Tropical Storm Eta made landfall at the Florida Keys late Sunday and was set to bring hurricane conditions after slamming Cuba and earlier cutting a deadly path through Central America and southern Mexico.
The US National Hurricane Center warned that Eta was bringing “strong winds, heavy rains, and dangerous storm surge” over portions of southern Florida and the Florida Keys.
Eta made landfall at 11 p.m. local (0400 GMT) in Lower Matecumbe Key in the Florida Keys, the NHC said, adding the “strong tropical storm” was blowing maximum sustained winds of 65 miles (100 kilometers) per hour.
A tropical storm is considered a hurricane when it hits wind speeds of 74 miles per hour.
A hurricane warning and storm surge warning were in effect for the Florida Keys, and a storm surge watch—which is of slightly lower urgency—was in effect for the state’s southern coast.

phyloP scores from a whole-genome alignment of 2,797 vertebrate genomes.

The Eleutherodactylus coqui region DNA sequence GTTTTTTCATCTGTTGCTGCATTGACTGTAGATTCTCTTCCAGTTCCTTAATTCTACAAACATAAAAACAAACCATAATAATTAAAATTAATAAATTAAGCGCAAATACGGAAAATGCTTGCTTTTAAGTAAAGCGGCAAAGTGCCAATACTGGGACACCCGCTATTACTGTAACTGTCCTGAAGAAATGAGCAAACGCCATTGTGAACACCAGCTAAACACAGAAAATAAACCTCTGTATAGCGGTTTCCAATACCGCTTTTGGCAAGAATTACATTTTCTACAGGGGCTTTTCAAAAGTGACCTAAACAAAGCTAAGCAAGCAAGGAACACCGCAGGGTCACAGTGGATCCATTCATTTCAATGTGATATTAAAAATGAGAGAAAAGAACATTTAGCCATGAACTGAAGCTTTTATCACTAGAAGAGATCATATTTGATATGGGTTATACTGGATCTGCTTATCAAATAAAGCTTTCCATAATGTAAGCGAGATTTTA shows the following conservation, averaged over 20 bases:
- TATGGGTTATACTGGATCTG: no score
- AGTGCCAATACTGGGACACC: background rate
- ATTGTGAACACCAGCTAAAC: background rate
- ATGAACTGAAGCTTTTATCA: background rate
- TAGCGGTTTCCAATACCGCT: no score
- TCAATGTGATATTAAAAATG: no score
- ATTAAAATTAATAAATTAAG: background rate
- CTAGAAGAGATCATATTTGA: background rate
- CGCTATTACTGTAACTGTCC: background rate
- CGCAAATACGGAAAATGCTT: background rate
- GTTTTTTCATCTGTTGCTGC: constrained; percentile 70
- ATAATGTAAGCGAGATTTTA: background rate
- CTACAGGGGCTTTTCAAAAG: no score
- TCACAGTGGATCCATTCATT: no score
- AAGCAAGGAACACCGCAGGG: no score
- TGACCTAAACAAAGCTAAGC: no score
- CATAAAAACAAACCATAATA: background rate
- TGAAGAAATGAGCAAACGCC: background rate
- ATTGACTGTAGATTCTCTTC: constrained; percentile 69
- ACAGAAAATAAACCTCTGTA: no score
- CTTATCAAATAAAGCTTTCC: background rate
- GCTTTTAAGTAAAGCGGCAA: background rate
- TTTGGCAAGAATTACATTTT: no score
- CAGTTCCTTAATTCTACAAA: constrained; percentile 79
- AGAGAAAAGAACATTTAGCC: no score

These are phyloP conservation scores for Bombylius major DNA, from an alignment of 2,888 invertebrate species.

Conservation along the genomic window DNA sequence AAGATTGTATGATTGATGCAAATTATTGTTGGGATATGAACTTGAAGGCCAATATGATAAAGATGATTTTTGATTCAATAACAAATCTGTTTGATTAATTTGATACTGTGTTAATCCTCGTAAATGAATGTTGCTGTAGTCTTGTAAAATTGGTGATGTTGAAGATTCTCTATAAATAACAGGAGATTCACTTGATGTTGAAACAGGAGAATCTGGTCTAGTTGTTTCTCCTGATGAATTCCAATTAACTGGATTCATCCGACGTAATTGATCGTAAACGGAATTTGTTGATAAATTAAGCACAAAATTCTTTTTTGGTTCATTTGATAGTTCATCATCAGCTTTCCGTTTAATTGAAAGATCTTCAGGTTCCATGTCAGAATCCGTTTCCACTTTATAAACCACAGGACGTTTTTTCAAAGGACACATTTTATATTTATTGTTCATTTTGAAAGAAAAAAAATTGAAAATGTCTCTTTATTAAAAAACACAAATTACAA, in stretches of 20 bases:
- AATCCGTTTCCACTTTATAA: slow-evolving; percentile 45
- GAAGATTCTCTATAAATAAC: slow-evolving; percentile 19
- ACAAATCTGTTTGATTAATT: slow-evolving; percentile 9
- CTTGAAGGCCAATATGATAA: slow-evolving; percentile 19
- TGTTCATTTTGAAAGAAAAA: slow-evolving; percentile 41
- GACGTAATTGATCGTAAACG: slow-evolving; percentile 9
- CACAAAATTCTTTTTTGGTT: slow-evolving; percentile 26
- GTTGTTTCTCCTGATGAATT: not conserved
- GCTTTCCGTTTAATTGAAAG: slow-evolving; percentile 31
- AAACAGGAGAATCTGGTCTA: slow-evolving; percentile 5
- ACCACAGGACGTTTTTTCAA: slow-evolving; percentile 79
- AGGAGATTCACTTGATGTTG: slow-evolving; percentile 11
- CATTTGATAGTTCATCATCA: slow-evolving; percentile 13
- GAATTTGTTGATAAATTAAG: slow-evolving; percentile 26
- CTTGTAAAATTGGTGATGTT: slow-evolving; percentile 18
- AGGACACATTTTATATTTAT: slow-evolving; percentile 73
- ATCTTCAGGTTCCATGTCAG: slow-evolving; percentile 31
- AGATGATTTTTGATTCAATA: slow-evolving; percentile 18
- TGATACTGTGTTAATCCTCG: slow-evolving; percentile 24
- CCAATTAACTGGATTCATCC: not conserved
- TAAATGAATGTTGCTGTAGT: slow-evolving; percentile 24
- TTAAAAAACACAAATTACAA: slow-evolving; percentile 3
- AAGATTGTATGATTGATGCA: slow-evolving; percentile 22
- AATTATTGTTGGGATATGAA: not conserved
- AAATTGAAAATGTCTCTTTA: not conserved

Cuba’s meteorology institute Insmet had reported Eta’s landfall earlier. The storm punished the archipelago of Jardines del Rey, but state television reported that the 600 foreign tourists vacationing there were protected.
Heavy rains were reported in the eastern half of Cuba, where authorities have evacuated thousands of people due to the risk of flooding.
President Miguel Diaz-Canel convened an emergency government meeting, and “no loss of life or significant damage to homes have been reported,” according to state media.